Post my evaluation of the existing product, customer insights, and limitations that had to be navigated through, I re-designed the One-Stop-Shop by adding the following features to make it more user-friendly as well as business-friendly.
- Account Information: The overall account information related to the user’s DTH account.
- Update/Add Number: Users can update or add a new number to their DTH account.
- Two-Step Recharge: Simple and easy wallet recharge process.
- Long Term Plans: Extra benefits and offers for users doing recharges for a longer period.
- Pack/Bundle Customisation: Easy to customize of creating their own packs.
- Value-added services: Extra on top services for our DTH users.
To improve accessibility, I identified that televisions have a much higher gamma value than a desktop, tablet, or handset. Varied television models have varied brightness and color which is why accessibility for all was a key point in re-designing.
The color and contrast were chosen based on WCAG 2 Contrast and Color Requirements.
WCAG AA: PASS | WCAG AAA: PASS
The chosen contrast and color work well for both old and new models of television.
Old vs New
The outcome of the final re-design can best be monitored through a comparison of the old design with the new one.
1. Main/ Starting Page
Improvements: Made the information more structured, concise, and contextual to guide the user. Used iconography to create more recall value, helping the user when they visit again.
2. Add Channel/Make Your Own Plan
Improvements: Improved the flow of adding channels from a tedious 4-step process to an easy 2-step process. Merging the first 3 processes gives the users more clarity regarding what options are available for them and what they are select.
3. User Profile
Improvements: We received a number of calls related to user’s account information like updating numbers, base packs, etc. I added an “Account Info” section to solve all such queries within the box. With this update, there was a 50% drop in daily support calls.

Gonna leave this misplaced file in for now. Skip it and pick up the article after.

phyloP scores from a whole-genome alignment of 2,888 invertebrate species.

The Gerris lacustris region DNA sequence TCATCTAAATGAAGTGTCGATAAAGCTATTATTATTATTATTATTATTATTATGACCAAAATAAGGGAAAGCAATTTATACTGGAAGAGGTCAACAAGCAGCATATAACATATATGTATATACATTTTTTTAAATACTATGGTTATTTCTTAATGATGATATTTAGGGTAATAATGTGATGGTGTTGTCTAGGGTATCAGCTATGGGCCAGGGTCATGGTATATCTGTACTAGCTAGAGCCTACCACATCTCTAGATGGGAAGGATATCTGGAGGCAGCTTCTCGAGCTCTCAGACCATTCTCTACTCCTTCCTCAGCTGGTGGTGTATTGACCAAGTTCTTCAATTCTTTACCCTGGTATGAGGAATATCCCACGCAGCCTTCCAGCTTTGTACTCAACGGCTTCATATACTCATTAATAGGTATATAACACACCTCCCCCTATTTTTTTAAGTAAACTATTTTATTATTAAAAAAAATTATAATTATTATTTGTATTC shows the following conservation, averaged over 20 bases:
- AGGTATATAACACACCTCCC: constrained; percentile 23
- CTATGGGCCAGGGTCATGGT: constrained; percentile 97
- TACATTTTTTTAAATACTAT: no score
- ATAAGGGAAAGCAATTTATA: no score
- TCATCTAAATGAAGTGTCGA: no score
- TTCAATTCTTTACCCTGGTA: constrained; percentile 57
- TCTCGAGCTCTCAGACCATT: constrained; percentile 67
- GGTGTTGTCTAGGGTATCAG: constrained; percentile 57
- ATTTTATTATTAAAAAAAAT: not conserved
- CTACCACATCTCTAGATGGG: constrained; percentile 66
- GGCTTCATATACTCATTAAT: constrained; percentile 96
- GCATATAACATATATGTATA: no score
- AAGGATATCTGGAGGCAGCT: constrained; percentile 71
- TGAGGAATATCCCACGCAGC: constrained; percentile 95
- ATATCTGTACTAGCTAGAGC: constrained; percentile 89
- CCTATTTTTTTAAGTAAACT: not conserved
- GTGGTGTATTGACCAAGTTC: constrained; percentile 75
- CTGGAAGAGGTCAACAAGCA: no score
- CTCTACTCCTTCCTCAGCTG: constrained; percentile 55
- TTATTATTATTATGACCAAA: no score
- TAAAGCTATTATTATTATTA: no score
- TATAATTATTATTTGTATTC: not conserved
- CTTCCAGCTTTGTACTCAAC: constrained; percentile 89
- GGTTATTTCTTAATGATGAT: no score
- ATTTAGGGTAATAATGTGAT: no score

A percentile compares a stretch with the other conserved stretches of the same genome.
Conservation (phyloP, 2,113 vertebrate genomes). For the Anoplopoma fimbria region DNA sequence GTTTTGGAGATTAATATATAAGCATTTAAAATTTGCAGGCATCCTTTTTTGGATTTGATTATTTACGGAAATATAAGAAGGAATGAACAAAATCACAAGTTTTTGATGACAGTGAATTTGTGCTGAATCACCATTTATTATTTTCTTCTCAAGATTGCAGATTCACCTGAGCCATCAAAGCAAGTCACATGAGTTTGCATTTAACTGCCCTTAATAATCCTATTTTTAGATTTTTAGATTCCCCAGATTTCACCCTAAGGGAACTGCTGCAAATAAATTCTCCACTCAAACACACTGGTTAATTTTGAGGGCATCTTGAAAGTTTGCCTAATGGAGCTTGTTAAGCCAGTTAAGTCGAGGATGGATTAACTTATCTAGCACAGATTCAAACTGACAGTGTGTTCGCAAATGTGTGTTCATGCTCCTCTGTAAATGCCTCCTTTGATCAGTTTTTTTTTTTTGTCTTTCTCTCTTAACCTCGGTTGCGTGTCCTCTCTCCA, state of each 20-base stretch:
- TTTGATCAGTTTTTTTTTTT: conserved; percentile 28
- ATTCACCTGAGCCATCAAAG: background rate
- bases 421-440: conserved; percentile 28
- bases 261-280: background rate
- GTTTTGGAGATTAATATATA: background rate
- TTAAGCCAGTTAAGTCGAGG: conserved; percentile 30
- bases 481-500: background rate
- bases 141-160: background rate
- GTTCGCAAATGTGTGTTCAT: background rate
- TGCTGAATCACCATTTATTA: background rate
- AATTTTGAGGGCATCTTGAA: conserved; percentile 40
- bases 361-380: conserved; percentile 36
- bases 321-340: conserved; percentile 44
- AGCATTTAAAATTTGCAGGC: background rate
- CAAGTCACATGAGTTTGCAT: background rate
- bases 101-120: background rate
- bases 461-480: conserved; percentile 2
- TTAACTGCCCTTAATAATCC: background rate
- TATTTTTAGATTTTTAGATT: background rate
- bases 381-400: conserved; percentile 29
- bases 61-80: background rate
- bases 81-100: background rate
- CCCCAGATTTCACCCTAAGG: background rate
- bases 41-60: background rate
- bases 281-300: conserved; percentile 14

4. Recharge Offer
Improvements: I observed that a lot of users do not update their base back and keep adding channels and services to it. As a solution to this, I divided recharges into two sections — “Monthly” and “Long-term”. To facilitate the selection of “Long-term” certain discounts were given to users choosing the long-term packs.
Complete Flow of the Re-Design
I joined Airtel in March 2020 and this was the first television project that I was leading post my joining. I was working on the project along with Lokesh Rajput (Product Manager). The project was interesting and while working on it I had a few takeaways and learnings of my own that I would like to highlight here.
- Television offers a big canvas that can easily become overly complex if not done right.
- Unlike mobile devices, television interfaces are controlled by a D-pad, and navigation limits four directions: up, down, left, and right.
- The other critical element in the TV interface is the focus state. The Focus state is the point on the television where one requires the viewer’s attention to be focused. It should be highlighted as the user navigates, indicating where the user is currently at.
- TV apps are often referred to as ten-foot experiences. Given this distance, we need to treat a UI differently than we would on the web or mobile.
- We should avoid over-using saturated colors and heavy use of white in large elements or backgrounds. Pure white will create halos and other visual distractions.
Positively influencing the users and the business is the ultimate test of a re-design process. It is an exciting challenge with many learnings in its path.